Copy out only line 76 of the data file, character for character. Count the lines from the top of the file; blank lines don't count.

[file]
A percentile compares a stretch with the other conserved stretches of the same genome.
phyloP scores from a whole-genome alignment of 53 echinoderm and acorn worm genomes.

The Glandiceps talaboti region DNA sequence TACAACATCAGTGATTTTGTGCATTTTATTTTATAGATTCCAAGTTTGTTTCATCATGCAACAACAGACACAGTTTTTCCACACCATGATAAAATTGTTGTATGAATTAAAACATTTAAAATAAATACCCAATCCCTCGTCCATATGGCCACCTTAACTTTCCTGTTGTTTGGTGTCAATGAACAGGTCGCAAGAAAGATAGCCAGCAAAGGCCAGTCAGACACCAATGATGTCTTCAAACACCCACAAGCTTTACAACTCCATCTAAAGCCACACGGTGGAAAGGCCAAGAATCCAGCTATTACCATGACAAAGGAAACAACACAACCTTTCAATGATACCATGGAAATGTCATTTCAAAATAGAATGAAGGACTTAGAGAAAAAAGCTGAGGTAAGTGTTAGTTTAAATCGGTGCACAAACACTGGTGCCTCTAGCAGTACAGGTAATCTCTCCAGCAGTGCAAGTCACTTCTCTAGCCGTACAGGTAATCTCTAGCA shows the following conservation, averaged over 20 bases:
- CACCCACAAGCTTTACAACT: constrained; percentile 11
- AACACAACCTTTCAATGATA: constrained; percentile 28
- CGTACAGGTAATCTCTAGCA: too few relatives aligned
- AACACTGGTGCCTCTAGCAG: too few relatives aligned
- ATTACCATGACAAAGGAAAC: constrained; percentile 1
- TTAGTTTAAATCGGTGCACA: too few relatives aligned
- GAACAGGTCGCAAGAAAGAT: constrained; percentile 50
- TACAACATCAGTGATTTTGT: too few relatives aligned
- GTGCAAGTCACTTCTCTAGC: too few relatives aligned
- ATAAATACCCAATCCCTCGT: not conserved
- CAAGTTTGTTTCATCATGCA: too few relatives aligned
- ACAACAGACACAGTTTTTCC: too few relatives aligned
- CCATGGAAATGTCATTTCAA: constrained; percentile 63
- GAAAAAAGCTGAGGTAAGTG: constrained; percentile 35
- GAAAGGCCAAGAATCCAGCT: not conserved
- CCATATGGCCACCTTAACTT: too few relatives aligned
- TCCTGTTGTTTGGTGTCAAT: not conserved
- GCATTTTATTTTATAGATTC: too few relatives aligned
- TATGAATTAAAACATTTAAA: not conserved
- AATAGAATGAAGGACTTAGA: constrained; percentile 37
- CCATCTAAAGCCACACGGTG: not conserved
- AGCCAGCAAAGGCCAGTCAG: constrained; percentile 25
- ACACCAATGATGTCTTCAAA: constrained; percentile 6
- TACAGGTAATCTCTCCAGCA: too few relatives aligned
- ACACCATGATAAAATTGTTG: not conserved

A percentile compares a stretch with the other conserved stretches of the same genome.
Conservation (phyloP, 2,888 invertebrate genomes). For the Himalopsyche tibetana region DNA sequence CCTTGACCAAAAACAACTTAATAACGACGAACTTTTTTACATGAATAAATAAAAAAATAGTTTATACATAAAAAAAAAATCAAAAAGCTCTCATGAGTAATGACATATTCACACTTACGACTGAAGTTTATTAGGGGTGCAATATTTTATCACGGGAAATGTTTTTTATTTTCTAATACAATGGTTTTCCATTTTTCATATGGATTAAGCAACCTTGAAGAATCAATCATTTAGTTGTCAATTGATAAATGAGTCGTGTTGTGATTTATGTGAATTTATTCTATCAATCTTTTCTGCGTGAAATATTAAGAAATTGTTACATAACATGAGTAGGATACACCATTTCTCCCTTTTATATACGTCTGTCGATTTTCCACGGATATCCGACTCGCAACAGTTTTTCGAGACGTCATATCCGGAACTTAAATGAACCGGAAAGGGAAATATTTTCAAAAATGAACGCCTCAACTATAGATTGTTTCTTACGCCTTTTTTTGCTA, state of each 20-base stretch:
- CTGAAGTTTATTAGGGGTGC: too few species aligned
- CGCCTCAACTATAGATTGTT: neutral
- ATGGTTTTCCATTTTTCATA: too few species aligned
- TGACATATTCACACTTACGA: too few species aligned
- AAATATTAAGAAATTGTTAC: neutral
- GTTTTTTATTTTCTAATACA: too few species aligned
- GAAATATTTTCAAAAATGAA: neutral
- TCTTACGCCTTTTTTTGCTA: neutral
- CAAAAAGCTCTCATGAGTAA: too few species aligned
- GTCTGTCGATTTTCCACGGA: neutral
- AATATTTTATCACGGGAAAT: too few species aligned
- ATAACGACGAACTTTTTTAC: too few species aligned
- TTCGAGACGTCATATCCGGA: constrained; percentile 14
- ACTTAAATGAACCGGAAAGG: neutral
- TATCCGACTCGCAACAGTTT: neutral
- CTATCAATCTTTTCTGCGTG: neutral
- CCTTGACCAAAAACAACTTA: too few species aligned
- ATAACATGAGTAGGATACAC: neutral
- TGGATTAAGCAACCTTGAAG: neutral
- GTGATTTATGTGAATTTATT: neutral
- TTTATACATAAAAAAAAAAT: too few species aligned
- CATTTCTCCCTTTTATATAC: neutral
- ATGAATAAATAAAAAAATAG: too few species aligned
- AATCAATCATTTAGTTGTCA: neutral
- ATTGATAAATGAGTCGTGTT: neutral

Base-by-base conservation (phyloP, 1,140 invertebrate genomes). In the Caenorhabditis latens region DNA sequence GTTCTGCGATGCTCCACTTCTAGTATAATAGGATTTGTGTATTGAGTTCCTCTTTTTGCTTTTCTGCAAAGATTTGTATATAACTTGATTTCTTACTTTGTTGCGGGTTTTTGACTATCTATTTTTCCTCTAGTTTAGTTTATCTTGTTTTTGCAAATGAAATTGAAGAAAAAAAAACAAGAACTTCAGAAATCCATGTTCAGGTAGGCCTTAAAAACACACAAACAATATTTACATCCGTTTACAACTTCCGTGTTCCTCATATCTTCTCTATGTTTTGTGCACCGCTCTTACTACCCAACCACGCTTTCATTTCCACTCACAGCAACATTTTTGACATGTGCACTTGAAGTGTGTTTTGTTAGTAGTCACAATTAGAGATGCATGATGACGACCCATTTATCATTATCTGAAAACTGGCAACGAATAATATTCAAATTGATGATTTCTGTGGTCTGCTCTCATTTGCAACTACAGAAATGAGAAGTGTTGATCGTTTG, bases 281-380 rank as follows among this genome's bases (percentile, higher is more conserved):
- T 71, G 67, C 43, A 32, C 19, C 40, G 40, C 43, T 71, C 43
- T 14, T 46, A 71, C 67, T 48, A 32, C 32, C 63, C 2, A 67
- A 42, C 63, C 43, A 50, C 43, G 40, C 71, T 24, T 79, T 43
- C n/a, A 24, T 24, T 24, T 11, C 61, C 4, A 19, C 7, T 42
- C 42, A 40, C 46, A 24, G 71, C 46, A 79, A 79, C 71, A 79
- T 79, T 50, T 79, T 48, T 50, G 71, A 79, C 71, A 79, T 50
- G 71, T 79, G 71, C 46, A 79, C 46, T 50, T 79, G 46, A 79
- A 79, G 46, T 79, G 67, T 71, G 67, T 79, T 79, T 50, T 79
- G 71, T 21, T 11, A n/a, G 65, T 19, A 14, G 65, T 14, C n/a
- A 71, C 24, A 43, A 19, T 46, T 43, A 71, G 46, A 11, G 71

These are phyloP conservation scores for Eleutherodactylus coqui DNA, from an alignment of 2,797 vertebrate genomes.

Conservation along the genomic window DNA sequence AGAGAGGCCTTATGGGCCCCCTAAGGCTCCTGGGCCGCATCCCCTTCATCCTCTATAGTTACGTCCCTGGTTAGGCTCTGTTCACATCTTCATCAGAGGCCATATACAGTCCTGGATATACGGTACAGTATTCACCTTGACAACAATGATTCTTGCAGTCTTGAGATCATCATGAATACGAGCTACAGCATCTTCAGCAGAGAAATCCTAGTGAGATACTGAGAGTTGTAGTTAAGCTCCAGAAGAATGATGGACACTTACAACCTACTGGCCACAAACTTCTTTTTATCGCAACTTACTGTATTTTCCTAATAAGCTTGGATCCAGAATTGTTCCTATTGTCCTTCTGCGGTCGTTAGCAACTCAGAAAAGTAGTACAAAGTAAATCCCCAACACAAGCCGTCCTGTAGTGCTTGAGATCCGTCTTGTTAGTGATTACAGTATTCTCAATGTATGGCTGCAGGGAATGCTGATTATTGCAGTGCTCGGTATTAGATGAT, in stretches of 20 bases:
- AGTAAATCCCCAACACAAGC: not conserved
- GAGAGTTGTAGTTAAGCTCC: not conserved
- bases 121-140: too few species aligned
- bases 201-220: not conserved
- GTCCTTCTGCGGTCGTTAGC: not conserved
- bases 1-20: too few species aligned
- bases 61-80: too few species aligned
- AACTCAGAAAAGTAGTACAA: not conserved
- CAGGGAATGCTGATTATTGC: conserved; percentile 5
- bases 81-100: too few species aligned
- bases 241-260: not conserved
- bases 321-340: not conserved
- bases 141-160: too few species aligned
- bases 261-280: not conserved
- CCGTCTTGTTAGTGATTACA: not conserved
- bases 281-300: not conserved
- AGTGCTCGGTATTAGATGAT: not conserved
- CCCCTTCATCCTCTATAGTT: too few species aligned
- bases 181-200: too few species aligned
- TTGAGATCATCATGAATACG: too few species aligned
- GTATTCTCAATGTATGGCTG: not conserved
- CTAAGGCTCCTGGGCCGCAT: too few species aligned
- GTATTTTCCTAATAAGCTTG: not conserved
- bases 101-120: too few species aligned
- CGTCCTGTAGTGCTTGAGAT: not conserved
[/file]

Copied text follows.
- AACTCAGAAAAGTAGTACAA: not conserved